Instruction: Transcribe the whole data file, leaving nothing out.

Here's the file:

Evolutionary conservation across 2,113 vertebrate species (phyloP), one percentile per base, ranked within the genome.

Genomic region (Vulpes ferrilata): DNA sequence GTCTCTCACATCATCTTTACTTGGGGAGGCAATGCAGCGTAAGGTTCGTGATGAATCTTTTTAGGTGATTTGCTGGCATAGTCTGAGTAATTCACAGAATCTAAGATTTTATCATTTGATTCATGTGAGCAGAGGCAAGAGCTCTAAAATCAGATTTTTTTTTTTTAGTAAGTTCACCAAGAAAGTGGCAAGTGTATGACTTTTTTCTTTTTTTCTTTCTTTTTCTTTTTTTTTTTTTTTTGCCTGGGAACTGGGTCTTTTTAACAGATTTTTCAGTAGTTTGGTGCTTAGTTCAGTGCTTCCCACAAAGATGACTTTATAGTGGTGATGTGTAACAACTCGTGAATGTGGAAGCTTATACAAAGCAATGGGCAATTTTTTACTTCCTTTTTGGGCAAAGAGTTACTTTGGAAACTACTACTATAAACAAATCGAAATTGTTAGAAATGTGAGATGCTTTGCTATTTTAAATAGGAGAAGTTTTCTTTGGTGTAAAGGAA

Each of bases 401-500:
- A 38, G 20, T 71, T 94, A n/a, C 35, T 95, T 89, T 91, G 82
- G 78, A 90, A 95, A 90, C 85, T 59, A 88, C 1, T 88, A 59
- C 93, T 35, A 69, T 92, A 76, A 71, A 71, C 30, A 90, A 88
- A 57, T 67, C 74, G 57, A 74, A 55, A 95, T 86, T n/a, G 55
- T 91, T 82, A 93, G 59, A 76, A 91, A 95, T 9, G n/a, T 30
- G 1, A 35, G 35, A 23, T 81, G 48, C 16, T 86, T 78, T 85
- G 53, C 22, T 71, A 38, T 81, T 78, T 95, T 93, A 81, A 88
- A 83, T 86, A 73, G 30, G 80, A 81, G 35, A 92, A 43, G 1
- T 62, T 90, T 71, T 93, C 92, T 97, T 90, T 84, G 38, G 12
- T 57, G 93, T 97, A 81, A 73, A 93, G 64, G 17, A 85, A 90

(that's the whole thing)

Evolutionary conservation across 2,113 vertebrate species (phyloP), one percentile per base, ranked within the genome.

Genomic region (Vulpes ferrilata): DNA sequence GTCTCTCACATCATCTTTACTTGGGGAGGCAATGCAGCGTAAGGTTCGTGATGAATCTTTTTAGGTGATTTGCTGGCATAGTCTGAGTAATTCACAGAATCTAAGATTTTATCATTTGATTCATGTGAGCAGAGGCAAGAGCTCTAAAATCAGATTTTTTTTTTTTAGTAAGTTCACCAAGAAAGTGGCAAGTGTATGACTTTTTTCTTTTTTTCTTTCTTTTTCTTTTTTTTTTTTTTTTGCCTGGGAACTGGGTCTTTTTAACAGATTTTTCAGTAGTTTGGTGCTTAGTTCAGTGCTTCCCACAAAGATGACTTTATAGTGGTGATGTGTAACAACTCGTGAATGTGGAAGCTTATACAAAGCAATGGGCAATTTTTTACTTCCTTTTTGGGCAAAGAGTTACTTTGGAAACTACTACTATAAACAAATCGAAATTGTTAGAAATGTGAGATGCTTTGCTATTTTAAATAGGAGAAGTTTTCTTTGGTGTAAAGGAA

Each of bases 401-500:
- A 38, G 20, T 71, T 94, A n/a, C 35, T 95, T 89, T 91, G 82
- G 78, A 90, A 95, A 90, C 85, T 59, A 88, C 1, T 88, A 59
- C 93, T 35, A 69, T 92, A 76, A 71, A 71, C 30, A 90, A 88
- A 57, T 67, C 74, G 57, A 74, A 55, A 95, T 86, T n/a, G 55
- T 91, T 82, A 93, G 59, A 76, A 91, A 95, T 9, G n/a, T 30
- G 1, A 35, G 35, A 23, T 81, G 48, C 16, T 86, T 78, T 85
- G 53, C 22, T 71, A 38, T 81, T 78, T 95, T 93, A 81, A 88
- A 83, T 86, A 73, G 30, G 80, A 81, G 35, A 92, A 43, G 1
- T 62, T 90, T 71, T 93, C 92, T 97, T 90, T 84, G 38, G 12
- T 57, G 93, T 97, A 81, A 73, A 93, G 64, G 17, A 85, A 90